HC Deb 19 November 1996 vol 285 cc871-2

'.The authority of the Secretary of State is not required by virtue of subsection (1) (aba) of section 5 of the 1968 Act for a person to have in his possession or to purchase or acquire, or to sell or transfer, a shot pistol if he is authorised by a firearm certificate to have in his possession, or to purchase or acquire such a firearm subject to a condition limiting its use to the destruction of pests, vermin or rabbits.'.—[Sir Jerry Wiggin.]

Brought up, and read the First time.

Sir Jerry Wiggin

I beg to move, That the clause be read a Second time.

I should say to my hon. Friend the Minister that, however long one studies these complex matters, it is extremely easy to become confused. I know that her clear mind will weave its way through the maze of legislation, but I fully sympathise with the confusion of the hon. Member for Newcastle upon Tyne, North (Mr. Henderson). In the next week or two, he will learn a lot not only about the law, but about firearms. If any of the British Shooting Sports Council's experts could offer him assistance, I would be happy to make that available for two reasons: his amendments would be better and it would save everyone much time if they were clear.

Mr. Henderson

I assure the hon. Gentleman that his colleagues in the said body have already, on a very voluntary basis, given me a significant amount of briefing.

5.30 pm
Sir Jerry Wiggin

The important thing is to have the right advice and not all that is offered.

To return to the new clause, I confess to not having heard of a shot pistol until a few hours ago, but I understand a few hundred such weapons are kept, usually for the destruction of pests in and around buildings, near pens and in confined spaces where longer and more powerful weapons might be dangerous. If the new clause were to be incorporated, I would not be opening some great door for criminal activity. I hope that my hon. Friend the Minister might take a sympathetic view of this special class of vermin and rabbit-killing weapon.

Miss Widdecombe

I ask my hon. Friend the Member for Weston-super-Mare (Sir J. Wiggin) to withdraw the new clause. That does not mean that I reject it outright. It means merely that I appreciate and sympathise with what it is intended to achieve, but would welcome the opportunity to consider whether I can draw it more tightly and bring back a more restricted version later in the consideration of the Bill.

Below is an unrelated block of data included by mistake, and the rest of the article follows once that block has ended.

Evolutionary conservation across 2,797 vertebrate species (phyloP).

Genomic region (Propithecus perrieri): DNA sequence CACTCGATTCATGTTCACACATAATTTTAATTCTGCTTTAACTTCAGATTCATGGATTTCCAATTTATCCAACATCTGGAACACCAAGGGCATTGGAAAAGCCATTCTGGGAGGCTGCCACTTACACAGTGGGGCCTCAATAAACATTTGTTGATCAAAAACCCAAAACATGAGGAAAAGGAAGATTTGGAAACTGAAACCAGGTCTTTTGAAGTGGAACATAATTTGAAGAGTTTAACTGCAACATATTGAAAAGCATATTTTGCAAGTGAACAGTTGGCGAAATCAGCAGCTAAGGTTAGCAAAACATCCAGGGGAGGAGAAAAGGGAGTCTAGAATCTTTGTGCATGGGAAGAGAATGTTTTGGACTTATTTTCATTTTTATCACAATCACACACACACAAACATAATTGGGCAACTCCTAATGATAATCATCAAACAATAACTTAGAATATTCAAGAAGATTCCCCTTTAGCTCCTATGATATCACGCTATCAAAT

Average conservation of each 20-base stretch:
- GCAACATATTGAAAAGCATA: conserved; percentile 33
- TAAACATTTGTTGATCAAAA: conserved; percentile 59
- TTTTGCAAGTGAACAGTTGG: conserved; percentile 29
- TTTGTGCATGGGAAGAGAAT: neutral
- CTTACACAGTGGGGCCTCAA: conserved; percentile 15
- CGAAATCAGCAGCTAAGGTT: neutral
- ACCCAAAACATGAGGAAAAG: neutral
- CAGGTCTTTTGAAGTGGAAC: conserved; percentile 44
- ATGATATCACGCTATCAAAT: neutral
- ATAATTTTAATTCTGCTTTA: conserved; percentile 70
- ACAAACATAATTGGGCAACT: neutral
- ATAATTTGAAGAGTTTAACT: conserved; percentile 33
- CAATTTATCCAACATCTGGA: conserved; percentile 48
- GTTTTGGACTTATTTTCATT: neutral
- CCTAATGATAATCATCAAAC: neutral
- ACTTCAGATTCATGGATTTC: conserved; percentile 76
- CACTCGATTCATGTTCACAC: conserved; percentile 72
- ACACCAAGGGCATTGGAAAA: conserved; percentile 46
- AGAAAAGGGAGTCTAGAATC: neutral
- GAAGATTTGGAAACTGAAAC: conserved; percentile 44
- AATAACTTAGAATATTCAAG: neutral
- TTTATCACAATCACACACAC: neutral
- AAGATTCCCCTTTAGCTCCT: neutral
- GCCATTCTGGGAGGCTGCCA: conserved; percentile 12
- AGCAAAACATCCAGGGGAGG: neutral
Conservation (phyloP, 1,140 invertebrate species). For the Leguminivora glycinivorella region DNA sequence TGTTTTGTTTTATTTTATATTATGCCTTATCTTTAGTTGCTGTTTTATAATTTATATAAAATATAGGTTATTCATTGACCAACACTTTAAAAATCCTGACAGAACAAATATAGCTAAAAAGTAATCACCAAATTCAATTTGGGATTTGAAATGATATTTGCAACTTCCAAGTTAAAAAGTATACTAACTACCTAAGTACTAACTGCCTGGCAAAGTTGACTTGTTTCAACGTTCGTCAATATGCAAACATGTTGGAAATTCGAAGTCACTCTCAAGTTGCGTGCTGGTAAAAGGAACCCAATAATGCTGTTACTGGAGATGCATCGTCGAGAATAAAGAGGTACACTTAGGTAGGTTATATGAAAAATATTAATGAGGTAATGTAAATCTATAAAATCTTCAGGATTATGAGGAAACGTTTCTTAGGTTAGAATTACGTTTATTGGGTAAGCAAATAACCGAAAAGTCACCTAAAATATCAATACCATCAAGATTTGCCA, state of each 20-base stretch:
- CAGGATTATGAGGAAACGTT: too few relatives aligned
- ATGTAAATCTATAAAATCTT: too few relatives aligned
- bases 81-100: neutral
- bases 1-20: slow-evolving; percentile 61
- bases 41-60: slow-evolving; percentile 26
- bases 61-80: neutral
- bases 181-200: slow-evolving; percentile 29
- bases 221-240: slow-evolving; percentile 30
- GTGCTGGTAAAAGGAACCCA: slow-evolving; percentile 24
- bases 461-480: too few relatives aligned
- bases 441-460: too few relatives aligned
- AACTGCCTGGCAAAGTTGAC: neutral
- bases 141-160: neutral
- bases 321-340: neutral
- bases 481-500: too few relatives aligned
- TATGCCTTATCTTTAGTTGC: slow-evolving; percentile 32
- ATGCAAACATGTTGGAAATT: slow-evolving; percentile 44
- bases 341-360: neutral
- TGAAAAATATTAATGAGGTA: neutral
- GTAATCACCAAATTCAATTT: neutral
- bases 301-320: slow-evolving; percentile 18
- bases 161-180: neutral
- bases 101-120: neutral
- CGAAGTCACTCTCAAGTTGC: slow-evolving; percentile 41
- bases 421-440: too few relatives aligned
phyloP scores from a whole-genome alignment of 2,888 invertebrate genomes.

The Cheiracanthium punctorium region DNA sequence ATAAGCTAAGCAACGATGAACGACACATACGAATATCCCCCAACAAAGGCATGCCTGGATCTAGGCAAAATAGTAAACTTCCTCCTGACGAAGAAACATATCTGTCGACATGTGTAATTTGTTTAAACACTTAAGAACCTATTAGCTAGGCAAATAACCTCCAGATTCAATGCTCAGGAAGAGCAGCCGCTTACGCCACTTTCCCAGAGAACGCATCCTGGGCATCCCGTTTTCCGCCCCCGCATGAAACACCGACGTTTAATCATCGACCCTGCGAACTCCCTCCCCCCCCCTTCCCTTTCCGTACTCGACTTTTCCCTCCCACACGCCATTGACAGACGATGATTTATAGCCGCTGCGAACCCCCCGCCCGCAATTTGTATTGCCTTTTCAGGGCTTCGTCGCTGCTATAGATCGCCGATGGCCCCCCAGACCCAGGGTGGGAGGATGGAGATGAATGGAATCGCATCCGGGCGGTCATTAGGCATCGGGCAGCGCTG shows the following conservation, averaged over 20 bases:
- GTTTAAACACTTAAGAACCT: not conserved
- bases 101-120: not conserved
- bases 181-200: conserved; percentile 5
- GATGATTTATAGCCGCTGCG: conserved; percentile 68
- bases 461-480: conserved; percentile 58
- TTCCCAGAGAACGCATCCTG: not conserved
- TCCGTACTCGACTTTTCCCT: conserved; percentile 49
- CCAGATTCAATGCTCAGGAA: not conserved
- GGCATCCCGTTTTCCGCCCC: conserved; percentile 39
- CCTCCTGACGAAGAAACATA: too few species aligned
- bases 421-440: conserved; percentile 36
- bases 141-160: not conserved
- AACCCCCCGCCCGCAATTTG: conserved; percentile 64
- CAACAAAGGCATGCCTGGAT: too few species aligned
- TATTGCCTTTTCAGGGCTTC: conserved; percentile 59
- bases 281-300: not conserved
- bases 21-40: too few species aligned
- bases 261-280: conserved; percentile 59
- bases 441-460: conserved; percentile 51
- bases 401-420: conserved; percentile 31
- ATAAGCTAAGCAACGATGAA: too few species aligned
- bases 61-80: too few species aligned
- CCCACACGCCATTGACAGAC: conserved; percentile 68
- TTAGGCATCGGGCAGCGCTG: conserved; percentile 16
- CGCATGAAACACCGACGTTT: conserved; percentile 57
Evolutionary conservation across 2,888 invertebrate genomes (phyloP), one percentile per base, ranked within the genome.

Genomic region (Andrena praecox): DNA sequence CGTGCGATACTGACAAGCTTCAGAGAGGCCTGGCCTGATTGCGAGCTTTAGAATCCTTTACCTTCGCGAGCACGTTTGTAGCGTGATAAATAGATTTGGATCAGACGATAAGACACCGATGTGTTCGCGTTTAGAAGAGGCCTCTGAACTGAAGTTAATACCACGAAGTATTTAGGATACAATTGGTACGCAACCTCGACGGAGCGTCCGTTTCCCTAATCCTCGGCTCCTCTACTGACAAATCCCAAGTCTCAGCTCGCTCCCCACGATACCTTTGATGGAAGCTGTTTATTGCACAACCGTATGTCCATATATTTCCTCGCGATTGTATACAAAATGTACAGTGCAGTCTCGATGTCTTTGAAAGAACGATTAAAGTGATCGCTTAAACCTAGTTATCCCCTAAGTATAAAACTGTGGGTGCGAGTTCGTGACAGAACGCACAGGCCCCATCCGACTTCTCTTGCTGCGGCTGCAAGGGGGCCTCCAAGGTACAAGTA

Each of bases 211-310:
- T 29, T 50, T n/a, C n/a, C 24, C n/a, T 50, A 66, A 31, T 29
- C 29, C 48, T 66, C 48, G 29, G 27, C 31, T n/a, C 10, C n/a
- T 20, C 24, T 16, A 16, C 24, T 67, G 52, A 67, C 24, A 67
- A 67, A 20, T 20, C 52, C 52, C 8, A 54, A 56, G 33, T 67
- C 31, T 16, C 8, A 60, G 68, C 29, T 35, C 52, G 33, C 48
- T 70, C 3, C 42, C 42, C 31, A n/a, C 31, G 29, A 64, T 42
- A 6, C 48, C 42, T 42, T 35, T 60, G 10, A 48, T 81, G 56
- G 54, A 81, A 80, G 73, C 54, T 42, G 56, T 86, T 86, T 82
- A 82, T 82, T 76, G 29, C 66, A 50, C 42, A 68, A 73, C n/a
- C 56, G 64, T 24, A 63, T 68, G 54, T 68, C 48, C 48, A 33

A shot pistol is a smooth-bore pistol usually using .410 cartridges and specifically designed, as my hon. Friend has correctly said, for vermin control inside barns and outbuildings. The relatively low power of small-shot cartridges minimises damage to the fabric of the building. It must be obvious, even to confused Committee members, that it is much easier to use something that scatters shot to a low power in a barn than a shotgun, which could blow away part of the barn as well as the animal. It should also be clear that, where there are many animals, something that scatters shot is better than having to take individual shots. Therefore, we need to consider seriously whether there should be an exemption for shot pistols.

I do not want to exempt all shot pistols from the prohibition in the blanket way that the new clause suggests. The purpose is reasonable. In some circumstances, a shot pistol is obviously the most humane and effective way and, if a good reason can be produced for possession of such a weapon, it can be left to the discretion of the chief officer of police to grant a firearms certificate for that purpose. Therefore, I am prepared to consider a tight exemption to the general prohibition for shot pistols. I want to consider further the best way of achieving that. On that basis, I hope that my hon. Friend will trust me to table a Government amendment, which he will be able to accept or to oppose in due course.

Mr. Henderson

There is something in what the hon. Member for Weston-super-Mare (Sir J. Wiggin) says. Clearly, there is a need for people in the country and perhaps even in the city to deal with vermin, but I hope that, when the Minister considers this, her proposal will be sufficiently tight to ensure that there is no abuse. One would not want this to be used as a back-door method of retaining Magnums. We all know—even I know—that if people tried to shoot a rabbit with a Magnum, there would be no rabbit left, but, for someone who was involved in target shooting with such a weapon, this would be one way of trying to ensure that he could retain it in future. I hope that the Minister will bear that in mind when she considers the matter.

Miss Widdecombe

I am happy to give that undertaking. It is precisely because I want to consider how tightly we can draw the new clause, while at the same time honouring the principle behind it, that I am inviting my hon. Friend the Member for Weston-super-Mare to withdraw it.

Sir Jerry Wiggin

A .410 will never be used for target shooting. It falls under the firearms requirements because of its length. I am grateful to my hon. Friend the Minister, whom I can assure I always trust. I beg to ask leave to withdraw the motion.

Motion and clause, by leave, withdrawn.

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